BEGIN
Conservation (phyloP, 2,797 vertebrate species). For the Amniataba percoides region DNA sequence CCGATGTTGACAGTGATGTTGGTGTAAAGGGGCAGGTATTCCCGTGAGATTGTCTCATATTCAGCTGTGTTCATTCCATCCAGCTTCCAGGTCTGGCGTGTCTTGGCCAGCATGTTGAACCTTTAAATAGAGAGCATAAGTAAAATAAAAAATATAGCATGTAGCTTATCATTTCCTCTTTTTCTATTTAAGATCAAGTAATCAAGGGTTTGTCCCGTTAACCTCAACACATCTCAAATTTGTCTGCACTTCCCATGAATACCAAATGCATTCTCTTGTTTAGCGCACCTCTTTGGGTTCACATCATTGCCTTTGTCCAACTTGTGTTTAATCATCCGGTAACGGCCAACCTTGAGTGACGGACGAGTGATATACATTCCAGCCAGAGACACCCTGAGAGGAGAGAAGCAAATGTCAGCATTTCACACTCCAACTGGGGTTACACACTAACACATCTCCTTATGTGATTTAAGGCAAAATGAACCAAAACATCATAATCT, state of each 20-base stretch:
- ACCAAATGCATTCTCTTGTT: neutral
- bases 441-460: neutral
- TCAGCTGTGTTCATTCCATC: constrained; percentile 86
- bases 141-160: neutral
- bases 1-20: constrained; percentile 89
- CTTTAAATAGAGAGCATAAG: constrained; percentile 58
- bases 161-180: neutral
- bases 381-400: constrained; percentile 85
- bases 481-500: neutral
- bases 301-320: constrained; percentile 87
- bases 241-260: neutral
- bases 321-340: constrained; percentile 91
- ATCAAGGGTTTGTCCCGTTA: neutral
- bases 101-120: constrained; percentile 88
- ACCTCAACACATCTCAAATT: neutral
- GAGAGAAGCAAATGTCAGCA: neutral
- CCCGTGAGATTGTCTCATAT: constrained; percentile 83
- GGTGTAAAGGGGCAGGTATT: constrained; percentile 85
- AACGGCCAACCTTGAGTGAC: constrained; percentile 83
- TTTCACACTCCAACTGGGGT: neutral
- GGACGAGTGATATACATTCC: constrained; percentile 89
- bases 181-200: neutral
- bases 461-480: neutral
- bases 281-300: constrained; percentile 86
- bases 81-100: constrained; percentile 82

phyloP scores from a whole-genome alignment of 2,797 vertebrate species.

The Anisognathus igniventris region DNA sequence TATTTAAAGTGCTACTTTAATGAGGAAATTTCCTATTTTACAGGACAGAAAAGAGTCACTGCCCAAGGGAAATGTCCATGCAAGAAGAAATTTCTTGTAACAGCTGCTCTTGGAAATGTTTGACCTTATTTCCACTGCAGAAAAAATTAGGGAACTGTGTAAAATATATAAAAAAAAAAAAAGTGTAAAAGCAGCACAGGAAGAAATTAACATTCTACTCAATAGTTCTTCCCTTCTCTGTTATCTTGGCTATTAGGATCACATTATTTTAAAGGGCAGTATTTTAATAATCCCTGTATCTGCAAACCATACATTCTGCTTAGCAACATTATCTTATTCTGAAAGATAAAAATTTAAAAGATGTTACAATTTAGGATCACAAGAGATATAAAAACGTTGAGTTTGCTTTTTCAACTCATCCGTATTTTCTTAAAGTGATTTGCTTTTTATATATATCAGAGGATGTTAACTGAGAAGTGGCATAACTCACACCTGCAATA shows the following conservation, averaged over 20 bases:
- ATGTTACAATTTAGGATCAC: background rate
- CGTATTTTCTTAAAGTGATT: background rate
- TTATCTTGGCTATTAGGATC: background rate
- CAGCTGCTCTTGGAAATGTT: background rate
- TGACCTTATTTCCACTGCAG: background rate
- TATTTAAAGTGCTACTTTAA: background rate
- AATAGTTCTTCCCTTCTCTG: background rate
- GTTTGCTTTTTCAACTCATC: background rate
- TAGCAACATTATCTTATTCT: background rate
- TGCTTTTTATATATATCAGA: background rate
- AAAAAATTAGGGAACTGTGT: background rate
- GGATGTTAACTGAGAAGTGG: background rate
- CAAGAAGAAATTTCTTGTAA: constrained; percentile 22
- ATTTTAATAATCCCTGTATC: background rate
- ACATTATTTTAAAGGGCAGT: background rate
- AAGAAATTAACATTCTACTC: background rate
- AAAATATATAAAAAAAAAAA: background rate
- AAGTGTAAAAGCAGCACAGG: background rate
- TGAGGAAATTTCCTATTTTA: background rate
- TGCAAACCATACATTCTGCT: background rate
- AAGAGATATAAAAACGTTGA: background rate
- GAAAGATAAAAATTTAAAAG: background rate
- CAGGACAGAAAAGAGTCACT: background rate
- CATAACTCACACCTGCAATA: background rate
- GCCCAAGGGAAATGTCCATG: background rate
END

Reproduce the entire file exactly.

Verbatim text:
Conservation (phyloP, 2,797 vertebrate species). For the Amniataba percoides region DNA sequence CCGATGTTGACAGTGATGTTGGTGTAAAGGGGCAGGTATTCCCGTGAGATTGTCTCATATTCAGCTGTGTTCATTCCATCCAGCTTCCAGGTCTGGCGTGTCTTGGCCAGCATGTTGAACCTTTAAATAGAGAGCATAAGTAAAATAAAAAATATAGCATGTAGCTTATCATTTCCTCTTTTTCTATTTAAGATCAAGTAATCAAGGGTTTGTCCCGTTAACCTCAACACATCTCAAATTTGTCTGCACTTCCCATGAATACCAAATGCATTCTCTTGTTTAGCGCACCTCTTTGGGTTCACATCATTGCCTTTGTCCAACTTGTGTTTAATCATCCGGTAACGGCCAACCTTGAGTGACGGACGAGTGATATACATTCCAGCCAGAGACACCCTGAGAGGAGAGAAGCAAATGTCAGCATTTCACACTCCAACTGGGGTTACACACTAACACATCTCCTTATGTGATTTAAGGCAAAATGAACCAAAACATCATAATCT, state of each 20-base stretch:
- ACCAAATGCATTCTCTTGTT: neutral
- bases 441-460: neutral
- TCAGCTGTGTTCATTCCATC: constrained; percentile 86
- bases 141-160: neutral
- bases 1-20: constrained; percentile 89
- CTTTAAATAGAGAGCATAAG: constrained; percentile 58
- bases 161-180: neutral
- bases 381-400: constrained; percentile 85
- bases 481-500: neutral
- bases 301-320: constrained; percentile 87
- bases 241-260: neutral
- bases 321-340: constrained; percentile 91
- ATCAAGGGTTTGTCCCGTTA: neutral
- bases 101-120: constrained; percentile 88
- ACCTCAACACATCTCAAATT: neutral
- GAGAGAAGCAAATGTCAGCA: neutral
- CCCGTGAGATTGTCTCATAT: constrained; percentile 83
- GGTGTAAAGGGGCAGGTATT: constrained; percentile 85
- AACGGCCAACCTTGAGTGAC: constrained; percentile 83
- TTTCACACTCCAACTGGGGT: neutral
- GGACGAGTGATATACATTCC: constrained; percentile 89
- bases 181-200: neutral
- bases 461-480: neutral
- bases 281-300: constrained; percentile 86
- bases 81-100: constrained; percentile 82

phyloP scores from a whole-genome alignment of 2,797 vertebrate species.

The Anisognathus igniventris region DNA sequence TATTTAAAGTGCTACTTTAATGAGGAAATTTCCTATTTTACAGGACAGAAAAGAGTCACTGCCCAAGGGAAATGTCCATGCAAGAAGAAATTTCTTGTAACAGCTGCTCTTGGAAATGTTTGACCTTATTTCCACTGCAGAAAAAATTAGGGAACTGTGTAAAATATATAAAAAAAAAAAAAGTGTAAAAGCAGCACAGGAAGAAATTAACATTCTACTCAATAGTTCTTCCCTTCTCTGTTATCTTGGCTATTAGGATCACATTATTTTAAAGGGCAGTATTTTAATAATCCCTGTATCTGCAAACCATACATTCTGCTTAGCAACATTATCTTATTCTGAAAGATAAAAATTTAAAAGATGTTACAATTTAGGATCACAAGAGATATAAAAACGTTGAGTTTGCTTTTTCAACTCATCCGTATTTTCTTAAAGTGATTTGCTTTTTATATATATCAGAGGATGTTAACTGAGAAGTGGCATAACTCACACCTGCAATA shows the following conservation, averaged over 20 bases:
- ATGTTACAATTTAGGATCAC: background rate
- CGTATTTTCTTAAAGTGATT: background rate
- TTATCTTGGCTATTAGGATC: background rate
- CAGCTGCTCTTGGAAATGTT: background rate
- TGACCTTATTTCCACTGCAG: background rate
- TATTTAAAGTGCTACTTTAA: background rate
- AATAGTTCTTCCCTTCTCTG: background rate
- GTTTGCTTTTTCAACTCATC: background rate
- TAGCAACATTATCTTATTCT: background rate
- TGCTTTTTATATATATCAGA: background rate
- AAAAAATTAGGGAACTGTGT: background rate
- GGATGTTAACTGAGAAGTGG: background rate
- CAAGAAGAAATTTCTTGTAA: constrained; percentile 22
- ATTTTAATAATCCCTGTATC: background rate
- ACATTATTTTAAAGGGCAGT: background rate
- AAGAAATTAACATTCTACTC: background rate
- AAAATATATAAAAAAAAAAA: background rate
- AAGTGTAAAAGCAGCACAGG: background rate
- TGAGGAAATTTCCTATTTTA: background rate
- TGCAAACCATACATTCTGCT: background rate
- AAGAGATATAAAAACGTTGA: background rate
- GAAAGATAAAAATTTAAAAG: background rate
- CAGGACAGAAAAGAGTCACT: background rate
- CATAACTCACACCTGCAATA: background rate
- GCCCAAGGGAAATGTCCATG: background rate